Virgin Steele – Nocturnes of Hellfire & Damnation (SPV)Sunday, 7th June 2015
Whirling back to 1984, when this journalist craved more metal to fill his ears, a cover story on England’s Kerrang! magazine discussed a rising New York band called Virgin Steele, preparing to release their third studio album Noble Savage. In those early years, the group straddled the hard rock/heavy metal lines – transforming their sound in the 1990’s to more of a power metal template accented with majestic keyboards that come from classical and bombastic themes.
If you wish to dig deeper into the Virgin Steele catalog, there are plenty of re-issues floating about with a zillion bonus cuts – before us now is the thirteenth (!) studio full-length, the fiery titled Nocturnes of Hellfires & Damnation. Certain standard elements are fairly consistent with Virgin Steele – the 14 tracks almost max out the CD limitations at 79 minutes, with the average normal cut taking up 6 plus minutes, plus vocalist David DeFeis has a chameleon-like voice, changing from bird call screams and tender, low register verses to gritty textures often in the same song such as the gallop prevalent “Persephone” or the slower, mythological “Queen of the Dead”. The opening anthem “Lucifer’s Hammer”, traverses epic textures in terms of the melodies and features an entertaining stair step guitar sequence from Edward Pursino and Joshua Black that is very classically influenced.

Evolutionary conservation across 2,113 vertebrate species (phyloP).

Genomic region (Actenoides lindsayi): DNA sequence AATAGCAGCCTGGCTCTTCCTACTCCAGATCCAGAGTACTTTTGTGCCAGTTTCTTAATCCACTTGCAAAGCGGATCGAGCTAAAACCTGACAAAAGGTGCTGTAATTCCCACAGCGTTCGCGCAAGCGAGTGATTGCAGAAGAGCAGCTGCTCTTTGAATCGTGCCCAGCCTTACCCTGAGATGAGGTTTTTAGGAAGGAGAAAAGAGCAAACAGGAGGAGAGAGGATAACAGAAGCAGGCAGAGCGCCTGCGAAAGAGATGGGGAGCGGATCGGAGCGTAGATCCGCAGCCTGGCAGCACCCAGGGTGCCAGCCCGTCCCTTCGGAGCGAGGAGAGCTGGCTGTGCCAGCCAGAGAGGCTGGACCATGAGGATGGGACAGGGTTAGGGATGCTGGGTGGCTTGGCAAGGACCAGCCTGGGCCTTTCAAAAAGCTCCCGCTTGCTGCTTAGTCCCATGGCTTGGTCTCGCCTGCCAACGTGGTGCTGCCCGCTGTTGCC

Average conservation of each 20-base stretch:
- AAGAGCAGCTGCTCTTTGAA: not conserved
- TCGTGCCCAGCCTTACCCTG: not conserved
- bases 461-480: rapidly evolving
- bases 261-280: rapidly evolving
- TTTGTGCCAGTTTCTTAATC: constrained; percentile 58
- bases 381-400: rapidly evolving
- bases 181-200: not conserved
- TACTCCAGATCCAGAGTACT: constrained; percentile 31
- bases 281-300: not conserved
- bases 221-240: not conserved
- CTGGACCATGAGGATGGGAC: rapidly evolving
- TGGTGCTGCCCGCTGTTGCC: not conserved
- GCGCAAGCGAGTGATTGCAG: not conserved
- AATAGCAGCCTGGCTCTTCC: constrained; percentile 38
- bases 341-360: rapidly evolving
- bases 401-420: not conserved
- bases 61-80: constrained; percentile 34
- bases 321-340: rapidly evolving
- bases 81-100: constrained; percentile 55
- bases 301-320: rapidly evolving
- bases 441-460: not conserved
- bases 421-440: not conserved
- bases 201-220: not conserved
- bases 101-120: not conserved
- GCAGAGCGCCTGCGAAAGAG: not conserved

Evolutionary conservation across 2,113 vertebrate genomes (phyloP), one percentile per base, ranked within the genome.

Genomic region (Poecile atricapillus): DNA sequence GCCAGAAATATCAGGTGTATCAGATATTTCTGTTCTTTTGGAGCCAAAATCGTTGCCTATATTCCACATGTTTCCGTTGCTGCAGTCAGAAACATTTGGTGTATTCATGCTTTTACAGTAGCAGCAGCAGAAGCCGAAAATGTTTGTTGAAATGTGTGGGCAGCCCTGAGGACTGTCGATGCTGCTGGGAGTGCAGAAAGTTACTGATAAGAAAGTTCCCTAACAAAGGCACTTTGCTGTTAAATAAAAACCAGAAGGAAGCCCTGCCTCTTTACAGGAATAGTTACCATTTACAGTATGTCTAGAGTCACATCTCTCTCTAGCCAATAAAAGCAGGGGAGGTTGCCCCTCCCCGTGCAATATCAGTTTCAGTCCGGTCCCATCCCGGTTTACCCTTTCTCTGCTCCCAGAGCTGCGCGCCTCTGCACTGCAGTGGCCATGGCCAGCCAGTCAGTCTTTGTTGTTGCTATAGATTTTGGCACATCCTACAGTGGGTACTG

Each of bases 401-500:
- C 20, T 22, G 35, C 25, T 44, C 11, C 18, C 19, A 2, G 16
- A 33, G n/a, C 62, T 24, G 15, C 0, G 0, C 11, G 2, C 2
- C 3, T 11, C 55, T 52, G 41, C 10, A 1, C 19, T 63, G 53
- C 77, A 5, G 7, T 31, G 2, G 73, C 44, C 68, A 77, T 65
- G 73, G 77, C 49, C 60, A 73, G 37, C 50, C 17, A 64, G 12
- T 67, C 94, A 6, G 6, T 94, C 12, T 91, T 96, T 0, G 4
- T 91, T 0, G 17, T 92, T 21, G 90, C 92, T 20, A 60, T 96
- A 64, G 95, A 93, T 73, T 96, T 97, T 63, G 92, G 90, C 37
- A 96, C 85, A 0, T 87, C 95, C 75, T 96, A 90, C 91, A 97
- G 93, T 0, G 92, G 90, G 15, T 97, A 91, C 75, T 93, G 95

The quartet never remain stagnant in terms of their moods, tempo changes, or songwriting variety – adding a little bit of the early 80’s hard rock groove and Sunset Strip bluesy riff prominence for the 8 minute plus “Demolition Queen” (featuring a tranquil bridge section that throws the mood back to Zeppelin/ Deep Purple 70’s period), while soaring to upper register DeFeis-highs on the reflective “Delirium”. Prepare for a lot of swirling in and out effects vocally for these songs – an equal importance placed on the bass as the guitars and keyboards, and for a change a non-concept record but a running theme of the connection between all entities: Gods, spirits, elements, creatures, and Earth… with people at the center of it all. Heady stuff for sure, and favored by those into this bombastic brand of epic, power metal.
For my tastes, Noble Savage plus 1998’s Invictus are tough to top for Virgin Steele’s discography peaks. Nocturnes of Hellfires & Damnation is easily their best since the latter named – so raise your burning sword and bow to the magic and the myth present.